Jeremy Hobson: Well I was in Boston yesterday, and saw the U.S. Navy's Blue Angels fly over the Harbor, which was filled with hundreds of party boats celebrating the fourth. Then off to the side, there was the USS Constitution, the oldest commissioned warship afloat in the world. It was first launched back in 1797.
And the late 1700s are where we will go next. We're going to take a look back at economic independence throughout American history with Marketplace economics correspondent Chris Farrell. Good morning.
Chris Farrell: Good morning, Jeremy.
Hobson: Well let's go right back to the beginning of the Republic, Chris -- how did we interact with the rest of the world economically back in the late 18th century?
Farrell: So we're back in the George Washington administration, and it was a major debate Jeremy. On one hand you had Treasury Secretary Hamilton, and he wanted to take tariffs -- a tax, a fee -- on imported goods. He didn't want to discriminate against anybody; keep the tariffs low, and let's trade with all kinds of nations.
On the other side, you had Thomas Jefferson, secretary of state, and his congressional ally, James Madison. And they felt that the United States, we were politically independent of Britain, but we were economically too dependent on them. So they want to have higher tariffs.
George Washington, he ruled in favor of Hamilton. So it was an important step in this notion of, we're economically interdependent with the rest of the world; we want to trade with the rest of the world; and we don't want to discriminate against particular nations.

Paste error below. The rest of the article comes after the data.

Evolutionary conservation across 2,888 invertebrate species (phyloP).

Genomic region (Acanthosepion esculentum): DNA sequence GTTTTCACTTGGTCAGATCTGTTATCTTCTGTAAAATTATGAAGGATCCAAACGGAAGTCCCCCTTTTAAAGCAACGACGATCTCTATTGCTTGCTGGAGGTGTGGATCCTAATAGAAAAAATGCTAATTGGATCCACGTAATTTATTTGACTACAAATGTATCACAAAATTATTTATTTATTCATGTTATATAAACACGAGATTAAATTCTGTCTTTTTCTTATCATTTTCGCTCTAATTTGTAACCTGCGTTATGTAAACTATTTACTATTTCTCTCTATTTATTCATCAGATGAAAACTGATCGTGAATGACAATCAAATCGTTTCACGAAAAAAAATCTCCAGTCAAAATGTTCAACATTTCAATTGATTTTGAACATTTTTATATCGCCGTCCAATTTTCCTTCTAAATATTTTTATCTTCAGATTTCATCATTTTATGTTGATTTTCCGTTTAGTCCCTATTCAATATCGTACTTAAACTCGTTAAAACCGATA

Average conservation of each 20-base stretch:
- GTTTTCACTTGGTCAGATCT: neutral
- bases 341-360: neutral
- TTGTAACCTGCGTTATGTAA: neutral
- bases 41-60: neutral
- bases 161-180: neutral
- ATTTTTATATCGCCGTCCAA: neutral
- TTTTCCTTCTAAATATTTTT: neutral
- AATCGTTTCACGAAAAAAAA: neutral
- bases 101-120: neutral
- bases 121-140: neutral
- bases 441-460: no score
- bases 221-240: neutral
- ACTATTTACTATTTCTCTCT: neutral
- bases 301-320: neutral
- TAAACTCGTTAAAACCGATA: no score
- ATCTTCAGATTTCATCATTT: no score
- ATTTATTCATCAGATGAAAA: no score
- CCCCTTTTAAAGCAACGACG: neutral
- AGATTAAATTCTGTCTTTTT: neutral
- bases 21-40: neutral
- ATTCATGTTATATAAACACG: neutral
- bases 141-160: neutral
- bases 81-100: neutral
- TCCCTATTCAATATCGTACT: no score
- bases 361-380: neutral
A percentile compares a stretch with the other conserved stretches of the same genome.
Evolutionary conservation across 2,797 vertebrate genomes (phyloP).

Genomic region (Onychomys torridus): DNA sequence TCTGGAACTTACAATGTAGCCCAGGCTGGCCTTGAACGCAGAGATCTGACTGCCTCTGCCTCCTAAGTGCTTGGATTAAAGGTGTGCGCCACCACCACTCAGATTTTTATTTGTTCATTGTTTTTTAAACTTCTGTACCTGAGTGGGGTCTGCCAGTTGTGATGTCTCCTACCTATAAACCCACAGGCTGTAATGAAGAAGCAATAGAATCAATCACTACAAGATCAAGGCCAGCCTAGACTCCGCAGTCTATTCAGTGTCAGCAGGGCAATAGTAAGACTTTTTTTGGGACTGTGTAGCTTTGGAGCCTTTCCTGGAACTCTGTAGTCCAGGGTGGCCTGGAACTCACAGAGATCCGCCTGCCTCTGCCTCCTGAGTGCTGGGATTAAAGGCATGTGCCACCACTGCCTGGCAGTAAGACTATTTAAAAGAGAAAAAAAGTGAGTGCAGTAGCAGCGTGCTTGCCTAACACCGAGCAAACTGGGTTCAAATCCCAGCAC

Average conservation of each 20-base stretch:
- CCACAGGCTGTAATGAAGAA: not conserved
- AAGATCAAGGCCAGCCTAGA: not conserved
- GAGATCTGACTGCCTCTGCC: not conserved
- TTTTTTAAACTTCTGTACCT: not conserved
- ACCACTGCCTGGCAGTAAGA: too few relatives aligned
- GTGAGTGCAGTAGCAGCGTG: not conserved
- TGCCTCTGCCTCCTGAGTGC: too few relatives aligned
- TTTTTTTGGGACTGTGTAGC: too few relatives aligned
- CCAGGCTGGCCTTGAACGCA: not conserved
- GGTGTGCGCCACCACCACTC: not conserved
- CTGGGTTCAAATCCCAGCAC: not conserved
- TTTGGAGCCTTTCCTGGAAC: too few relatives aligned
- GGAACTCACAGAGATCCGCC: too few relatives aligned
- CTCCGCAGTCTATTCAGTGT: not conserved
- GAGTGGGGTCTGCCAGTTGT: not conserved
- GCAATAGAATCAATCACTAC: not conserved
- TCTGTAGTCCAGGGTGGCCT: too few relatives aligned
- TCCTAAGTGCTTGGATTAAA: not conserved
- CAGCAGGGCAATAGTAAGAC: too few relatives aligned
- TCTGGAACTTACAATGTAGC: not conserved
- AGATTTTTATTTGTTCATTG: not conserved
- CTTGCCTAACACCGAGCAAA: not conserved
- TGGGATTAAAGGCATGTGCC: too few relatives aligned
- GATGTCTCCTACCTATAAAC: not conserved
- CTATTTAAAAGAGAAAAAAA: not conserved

Hobson: And how did that trend continue as we got into the 19th century in American history?
Farrell: You know, the United States is part of this global economy and it's kind of shifted in certain ways. But take a look at the railroad. I mean, economic history is fascinating. It's the railroad that united the United States economically; well, half the total bonds issued by the railroad companies -- owned by foreigners; a quarter of the stock. So foreign capital really built the U.S. railroad system. In other words, foreign capital united the nation.
Hobson: And foreign capital is still incredibly important -- the Chinese are some of our biggest bond holders. What happened with that coming into the 20th century, Chris?
Farrell: Well you mentioned foreign capital and Chinese bondholders -- What about human capital? Knowledge, experience. So the story -- the secret ingredient -- of U.S. growth in the later part of the 20th century, early 21st century, is immigrants. Look at Silicon Valley: half of all start-ups were founded by immigrants. Wander through cities, and you'll see neighborhoods that have been revived by immigrant entrepreneurs. So I think we still have an interdependent economy.
Hobson: Marketplace economics correspondent Chris Farrell, thanks as always and Happy Fourth of July.
Farrell: Happy Fourth of July to you.